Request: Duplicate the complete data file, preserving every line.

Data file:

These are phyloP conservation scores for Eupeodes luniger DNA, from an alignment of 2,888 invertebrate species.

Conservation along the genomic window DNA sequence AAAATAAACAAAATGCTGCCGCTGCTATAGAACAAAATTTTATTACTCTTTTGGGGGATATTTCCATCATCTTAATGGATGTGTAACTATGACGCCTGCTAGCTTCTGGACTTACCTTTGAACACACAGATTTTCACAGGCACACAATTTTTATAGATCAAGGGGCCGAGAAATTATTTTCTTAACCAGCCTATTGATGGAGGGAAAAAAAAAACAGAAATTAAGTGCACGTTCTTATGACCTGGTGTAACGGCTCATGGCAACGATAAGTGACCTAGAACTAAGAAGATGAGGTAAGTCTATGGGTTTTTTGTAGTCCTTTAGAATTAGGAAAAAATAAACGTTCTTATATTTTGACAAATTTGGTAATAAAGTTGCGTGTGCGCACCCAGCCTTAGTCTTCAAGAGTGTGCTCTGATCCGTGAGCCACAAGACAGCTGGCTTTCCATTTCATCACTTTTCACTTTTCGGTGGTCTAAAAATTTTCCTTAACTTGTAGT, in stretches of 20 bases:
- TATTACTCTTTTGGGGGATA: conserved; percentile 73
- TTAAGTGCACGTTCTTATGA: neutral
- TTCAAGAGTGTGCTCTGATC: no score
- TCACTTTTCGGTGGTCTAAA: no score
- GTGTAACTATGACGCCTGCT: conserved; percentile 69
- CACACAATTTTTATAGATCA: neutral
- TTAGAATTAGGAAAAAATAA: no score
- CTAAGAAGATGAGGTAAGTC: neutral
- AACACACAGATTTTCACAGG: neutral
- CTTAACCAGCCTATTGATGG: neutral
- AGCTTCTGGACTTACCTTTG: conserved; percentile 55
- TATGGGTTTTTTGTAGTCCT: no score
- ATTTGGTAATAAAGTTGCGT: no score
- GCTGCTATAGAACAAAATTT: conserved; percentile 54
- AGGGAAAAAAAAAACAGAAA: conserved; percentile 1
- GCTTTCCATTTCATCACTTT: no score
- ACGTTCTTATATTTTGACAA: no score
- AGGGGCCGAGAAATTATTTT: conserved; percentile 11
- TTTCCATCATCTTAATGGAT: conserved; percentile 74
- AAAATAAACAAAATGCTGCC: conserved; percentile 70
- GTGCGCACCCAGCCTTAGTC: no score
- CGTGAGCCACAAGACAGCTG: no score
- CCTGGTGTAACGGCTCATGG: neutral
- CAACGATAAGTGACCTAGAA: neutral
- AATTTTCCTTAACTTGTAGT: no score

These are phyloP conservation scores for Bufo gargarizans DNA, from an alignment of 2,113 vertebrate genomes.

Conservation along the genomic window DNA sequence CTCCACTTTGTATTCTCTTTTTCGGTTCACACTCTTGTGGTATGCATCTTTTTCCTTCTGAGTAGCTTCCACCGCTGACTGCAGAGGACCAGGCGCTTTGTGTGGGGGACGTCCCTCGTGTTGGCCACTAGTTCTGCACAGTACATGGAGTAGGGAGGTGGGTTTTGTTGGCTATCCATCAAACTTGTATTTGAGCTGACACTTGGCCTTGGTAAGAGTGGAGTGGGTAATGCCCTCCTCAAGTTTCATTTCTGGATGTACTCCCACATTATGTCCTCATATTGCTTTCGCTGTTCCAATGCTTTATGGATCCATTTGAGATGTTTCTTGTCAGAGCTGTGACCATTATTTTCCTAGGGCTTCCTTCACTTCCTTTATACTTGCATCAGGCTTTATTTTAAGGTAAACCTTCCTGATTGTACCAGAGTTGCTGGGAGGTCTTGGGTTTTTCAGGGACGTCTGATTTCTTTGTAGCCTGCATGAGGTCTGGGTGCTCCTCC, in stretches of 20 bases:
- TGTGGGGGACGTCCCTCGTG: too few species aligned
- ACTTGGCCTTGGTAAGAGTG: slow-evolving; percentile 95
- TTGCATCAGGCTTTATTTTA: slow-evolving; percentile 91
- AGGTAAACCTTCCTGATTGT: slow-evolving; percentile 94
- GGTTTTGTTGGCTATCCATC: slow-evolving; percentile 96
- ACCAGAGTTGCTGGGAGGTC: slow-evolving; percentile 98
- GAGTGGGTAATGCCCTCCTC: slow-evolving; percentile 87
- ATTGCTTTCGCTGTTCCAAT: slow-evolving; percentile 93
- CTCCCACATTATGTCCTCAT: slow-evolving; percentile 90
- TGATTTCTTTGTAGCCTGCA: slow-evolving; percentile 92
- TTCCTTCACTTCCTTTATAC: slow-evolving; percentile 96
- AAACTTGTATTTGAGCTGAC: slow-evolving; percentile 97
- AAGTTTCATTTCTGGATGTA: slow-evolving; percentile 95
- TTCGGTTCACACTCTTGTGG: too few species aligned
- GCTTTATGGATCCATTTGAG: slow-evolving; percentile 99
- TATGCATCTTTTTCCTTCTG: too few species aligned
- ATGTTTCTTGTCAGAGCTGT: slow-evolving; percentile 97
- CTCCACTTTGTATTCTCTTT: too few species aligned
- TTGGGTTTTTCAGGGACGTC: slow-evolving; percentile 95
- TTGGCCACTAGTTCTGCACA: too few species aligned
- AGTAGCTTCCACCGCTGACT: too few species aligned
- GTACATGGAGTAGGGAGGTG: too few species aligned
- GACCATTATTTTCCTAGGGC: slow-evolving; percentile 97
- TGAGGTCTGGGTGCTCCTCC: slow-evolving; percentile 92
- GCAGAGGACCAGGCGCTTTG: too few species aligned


These are phyloP conservation scores for Eupeodes luniger DNA, from an alignment of 2,888 invertebrate species.

Conservation along the genomic window DNA sequence AAAATAAACAAAATGCTGCCGCTGCTATAGAACAAAATTTTATTACTCTTTTGGGGGATATTTCCATCATCTTAATGGATGTGTAACTATGACGCCTGCTAGCTTCTGGACTTACCTTTGAACACACAGATTTTCACAGGCACACAATTTTTATAGATCAAGGGGCCGAGAAATTATTTTCTTAACCAGCCTATTGATGGAGGGAAAAAAAAAACAGAAATTAAGTGCACGTTCTTATGACCTGGTGTAACGGCTCATGGCAACGATAAGTGACCTAGAACTAAGAAGATGAGGTAAGTCTATGGGTTTTTTGTAGTCCTTTAGAATTAGGAAAAAATAAACGTTCTTATATTTTGACAAATTTGGTAATAAAGTTGCGTGTGCGCACCCAGCCTTAGTCTTCAAGAGTGTGCTCTGATCCGTGAGCCACAAGACAGCTGGCTTTCCATTTCATCACTTTTCACTTTTCGGTGGTCTAAAAATTTTCCTTAACTTGTAGT, in stretches of 20 bases:
- TATTACTCTTTTGGGGGATA: conserved; percentile 73
- TTAAGTGCACGTTCTTATGA: neutral
- TTCAAGAGTGTGCTCTGATC: no score
- TCACTTTTCGGTGGTCTAAA: no score
- GTGTAACTATGACGCCTGCT: conserved; percentile 69
- CACACAATTTTTATAGATCA: neutral
- TTAGAATTAGGAAAAAATAA: no score
- CTAAGAAGATGAGGTAAGTC: neutral
- AACACACAGATTTTCACAGG: neutral
- CTTAACCAGCCTATTGATGG: neutral
- AGCTTCTGGACTTACCTTTG: conserved; percentile 55
- TATGGGTTTTTTGTAGTCCT: no score
- ATTTGGTAATAAAGTTGCGT: no score
- GCTGCTATAGAACAAAATTT: conserved; percentile 54
- AGGGAAAAAAAAAACAGAAA: conserved; percentile 1
- GCTTTCCATTTCATCACTTT: no score
- ACGTTCTTATATTTTGACAA: no score
- AGGGGCCGAGAAATTATTTT: conserved; percentile 11
- TTTCCATCATCTTAATGGAT: conserved; percentile 74
- AAAATAAACAAAATGCTGCC: conserved; percentile 70
- GTGCGCACCCAGCCTTAGTC: no score
- CGTGAGCCACAAGACAGCTG: no score
- CCTGGTGTAACGGCTCATGG: neutral
- CAACGATAAGTGACCTAGAA: neutral
- AATTTTCCTTAACTTGTAGT: no score

These are phyloP conservation scores for Bufo gargarizans DNA, from an alignment of 2,113 vertebrate genomes.

Conservation along the genomic window DNA sequence CTCCACTTTGTATTCTCTTTTTCGGTTCACACTCTTGTGGTATGCATCTTTTTCCTTCTGAGTAGCTTCCACCGCTGACTGCAGAGGACCAGGCGCTTTGTGTGGGGGACGTCCCTCGTGTTGGCCACTAGTTCTGCACAGTACATGGAGTAGGGAGGTGGGTTTTGTTGGCTATCCATCAAACTTGTATTTGAGCTGACACTTGGCCTTGGTAAGAGTGGAGTGGGTAATGCCCTCCTCAAGTTTCATTTCTGGATGTACTCCCACATTATGTCCTCATATTGCTTTCGCTGTTCCAATGCTTTATGGATCCATTTGAGATGTTTCTTGTCAGAGCTGTGACCATTATTTTCCTAGGGCTTCCTTCACTTCCTTTATACTTGCATCAGGCTTTATTTTAAGGTAAACCTTCCTGATTGTACCAGAGTTGCTGGGAGGTCTTGGGTTTTTCAGGGACGTCTGATTTCTTTGTAGCCTGCATGAGGTCTGGGTGCTCCTCC, in stretches of 20 bases:
- TGTGGGGGACGTCCCTCGTG: too few species aligned
- ACTTGGCCTTGGTAAGAGTG: slow-evolving; percentile 95
- TTGCATCAGGCTTTATTTTA: slow-evolving; percentile 91
- AGGTAAACCTTCCTGATTGT: slow-evolving; percentile 94
- GGTTTTGTTGGCTATCCATC: slow-evolving; percentile 96
- ACCAGAGTTGCTGGGAGGTC: slow-evolving; percentile 98
- GAGTGGGTAATGCCCTCCTC: slow-evolving; percentile 87
- ATTGCTTTCGCTGTTCCAAT: slow-evolving; percentile 93
- CTCCCACATTATGTCCTCAT: slow-evolving; percentile 90
- TGATTTCTTTGTAGCCTGCA: slow-evolving; percentile 92
- TTCCTTCACTTCCTTTATAC: slow-evolving; percentile 96
- AAACTTGTATTTGAGCTGAC: slow-evolving; percentile 97
- AAGTTTCATTTCTGGATGTA: slow-evolving; percentile 95
- TTCGGTTCACACTCTTGTGG: too few species aligned
- GCTTTATGGATCCATTTGAG: slow-evolving; percentile 99
- TATGCATCTTTTTCCTTCTG: too few species aligned
- ATGTTTCTTGTCAGAGCTGT: slow-evolving; percentile 97
- CTCCACTTTGTATTCTCTTT: too few species aligned
- TTGGGTTTTTCAGGGACGTC: slow-evolving; percentile 95
- TTGGCCACTAGTTCTGCACA: too few species aligned
- AGTAGCTTCCACCGCTGACT: too few species aligned
- GTACATGGAGTAGGGAGGTG: too few species aligned
- GACCATTATTTTCCTAGGGC: slow-evolving; percentile 97
- TGAGGTCTGGGTGCTCCTCC: slow-evolving; percentile 92
- GCAGAGGACCAGGCGCTTTG: too few species aligned